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I know the HN community looks up to Patrick as something of a "guru", and I have a tremendous amount of respect for him, the information he shares, and his contributions to the community. But... You know, there are lots of people out there who are good at business, the details of AdWords/marketing, can write well, can recruit people, etc(I'm not one of them, but I know many who are).

The only reason you're aware of Patrick and not any other one of the thousands of entrepreneurs is because he engages with the community and promotes himself. patio11 has become a brand on this site- people say things like "oh, that's a patio11 comment" or "I wonder what patio11 would say about this".

I'm not trying to take anything away from what Patrick has accomplished- I'm just saying that maybe, just maybe, he's not as worthy of your adoring blog posts as you think.




>The only reason you're aware of Patrick and not any other one of the thousands of entrepreneurs is because he engages with the community and promotes himself.

Hmm. I don't have a dog in this hunt, but it sounds kind of like saying...

The only reason you think the space shuttle is cool is because it's a plane that flies in space.

The only reason you think a swimming pool is fun is because it's a huge bathtub where a bunch of people can swim.

The only reason you think airplanes are cool is because they let people fly through the air and cross distances in a short amount of time.

I mean, all of that doesn't lack unique value and power, you know?


I agree, but then you have to make a distinction: Do you think Patrick is cool because of his exceptional SEO/business knowledge, or do you think Patrick is cool because he is active in the community? Two very different things.


Great marketing is a skill that is completely underrated. If you can convince an entire Internet community that you're a great guy, you probably deserve most of the accolades you get. There are tons of people with a large surface area on this site, and many posters are well-respected, but he's actually universally adored. In fact, your post may be the first ad hominem attack I've seen directed at Patrick.


I was actually struggling with wording my post so it didn't look like an attack in any way, because I really don't mean to be negative at all.

I'm not attacking Patrick at all! I think Patrick is a great guy! I think Patrick works very hard at what he does, which includes engaging with the community and branding himself in a certain way, and he deserves all of the respect this community gives him.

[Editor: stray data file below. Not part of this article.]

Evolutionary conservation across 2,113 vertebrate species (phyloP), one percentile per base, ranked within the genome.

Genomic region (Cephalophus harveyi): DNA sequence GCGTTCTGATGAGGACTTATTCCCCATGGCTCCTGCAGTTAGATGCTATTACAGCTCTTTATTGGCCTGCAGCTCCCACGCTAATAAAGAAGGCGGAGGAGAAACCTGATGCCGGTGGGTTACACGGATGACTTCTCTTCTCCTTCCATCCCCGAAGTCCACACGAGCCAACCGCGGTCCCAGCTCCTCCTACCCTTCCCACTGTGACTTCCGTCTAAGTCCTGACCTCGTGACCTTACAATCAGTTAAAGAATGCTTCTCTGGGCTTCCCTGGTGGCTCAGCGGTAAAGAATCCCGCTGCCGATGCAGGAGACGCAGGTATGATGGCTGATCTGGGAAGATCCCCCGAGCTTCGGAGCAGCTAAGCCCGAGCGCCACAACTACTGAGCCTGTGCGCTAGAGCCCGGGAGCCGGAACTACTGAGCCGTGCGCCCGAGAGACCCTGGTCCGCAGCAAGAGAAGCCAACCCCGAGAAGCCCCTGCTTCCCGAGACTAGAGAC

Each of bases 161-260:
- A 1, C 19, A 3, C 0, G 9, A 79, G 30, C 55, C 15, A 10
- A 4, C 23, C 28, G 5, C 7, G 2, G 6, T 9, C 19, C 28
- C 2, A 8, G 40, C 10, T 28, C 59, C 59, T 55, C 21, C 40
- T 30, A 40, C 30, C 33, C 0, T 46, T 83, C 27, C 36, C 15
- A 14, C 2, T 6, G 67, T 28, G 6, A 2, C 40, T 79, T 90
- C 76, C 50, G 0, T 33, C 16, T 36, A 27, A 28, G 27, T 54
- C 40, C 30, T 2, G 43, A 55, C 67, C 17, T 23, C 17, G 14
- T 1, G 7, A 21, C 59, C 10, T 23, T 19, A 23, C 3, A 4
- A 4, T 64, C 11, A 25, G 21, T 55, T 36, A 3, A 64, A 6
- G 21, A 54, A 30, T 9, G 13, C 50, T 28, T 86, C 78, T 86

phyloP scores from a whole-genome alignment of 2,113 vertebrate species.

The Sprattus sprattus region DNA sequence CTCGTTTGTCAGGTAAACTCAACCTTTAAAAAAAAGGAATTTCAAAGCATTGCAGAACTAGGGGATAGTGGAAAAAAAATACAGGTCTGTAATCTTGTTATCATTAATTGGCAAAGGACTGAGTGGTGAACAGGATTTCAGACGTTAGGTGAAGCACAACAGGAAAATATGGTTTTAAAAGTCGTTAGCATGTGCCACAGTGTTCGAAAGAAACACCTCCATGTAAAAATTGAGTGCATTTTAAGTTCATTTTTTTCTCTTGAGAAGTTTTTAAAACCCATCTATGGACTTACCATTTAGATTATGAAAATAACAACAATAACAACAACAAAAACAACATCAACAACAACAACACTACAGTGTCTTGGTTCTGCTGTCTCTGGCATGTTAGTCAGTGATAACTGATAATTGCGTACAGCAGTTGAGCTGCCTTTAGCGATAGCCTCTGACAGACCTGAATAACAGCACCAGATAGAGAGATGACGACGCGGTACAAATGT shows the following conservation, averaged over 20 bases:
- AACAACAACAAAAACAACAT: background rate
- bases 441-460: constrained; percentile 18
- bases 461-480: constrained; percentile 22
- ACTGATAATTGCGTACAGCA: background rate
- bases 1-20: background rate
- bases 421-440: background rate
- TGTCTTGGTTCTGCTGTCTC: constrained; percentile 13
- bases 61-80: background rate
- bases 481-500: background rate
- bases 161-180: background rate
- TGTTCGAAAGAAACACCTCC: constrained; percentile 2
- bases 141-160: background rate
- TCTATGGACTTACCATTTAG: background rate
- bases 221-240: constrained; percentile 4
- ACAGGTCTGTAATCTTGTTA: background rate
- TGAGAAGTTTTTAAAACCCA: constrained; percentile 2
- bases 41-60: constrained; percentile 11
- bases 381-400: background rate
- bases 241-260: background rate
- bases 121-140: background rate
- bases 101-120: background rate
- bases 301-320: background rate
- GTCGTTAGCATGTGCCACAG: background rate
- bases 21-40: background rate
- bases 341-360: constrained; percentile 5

From a personal branding perspective, it's interesting to see someone rise from obscurity to pg-like levels of fandom simply through hard work and providing value. It's great as a case study/learning experience.


>> " But... You know, there are lots of people out there who >> are good at business, the details of AdWords/marketing, can >> write well, can recruit people, etc"

Just because Patrick isn't the only one to do this doesn't make his accomplishments any less worthwhile. And most of those others don't share their knowledge on HN.


Patrick isn't getting any great financial benefit from "promotes himself" here. If he wanted to invest his time and energies on promotion, it wouldn't be on HN. He does it for non-financial reasons. The other "thousands of entrepreneurs" you know aren't doing it for a good reason.


I would argue he could derive tremendous financial benefit from posting here in terms of furthering his career, networking, consulting gigs, etc. I'm not saying that's the reason he posts here, but it is a tangible fringe benefit.

Here's a thought experiment- How much money would you pay, tomorrow, for patio11 to announce that all of his posts on his blog and on HN have actually been ghostwritten by CapitalistCartr. What if he said the patio11 profile was actually a sockpuppet account run by CapitalistCartr, and all of the respect he has built up through his hard work and posts would now belong to you?

How much would that be worth to you? $1,000?$5,000?$10,000? I bet that intangible, what accountants call goodwill, is actually worth quite a bit.




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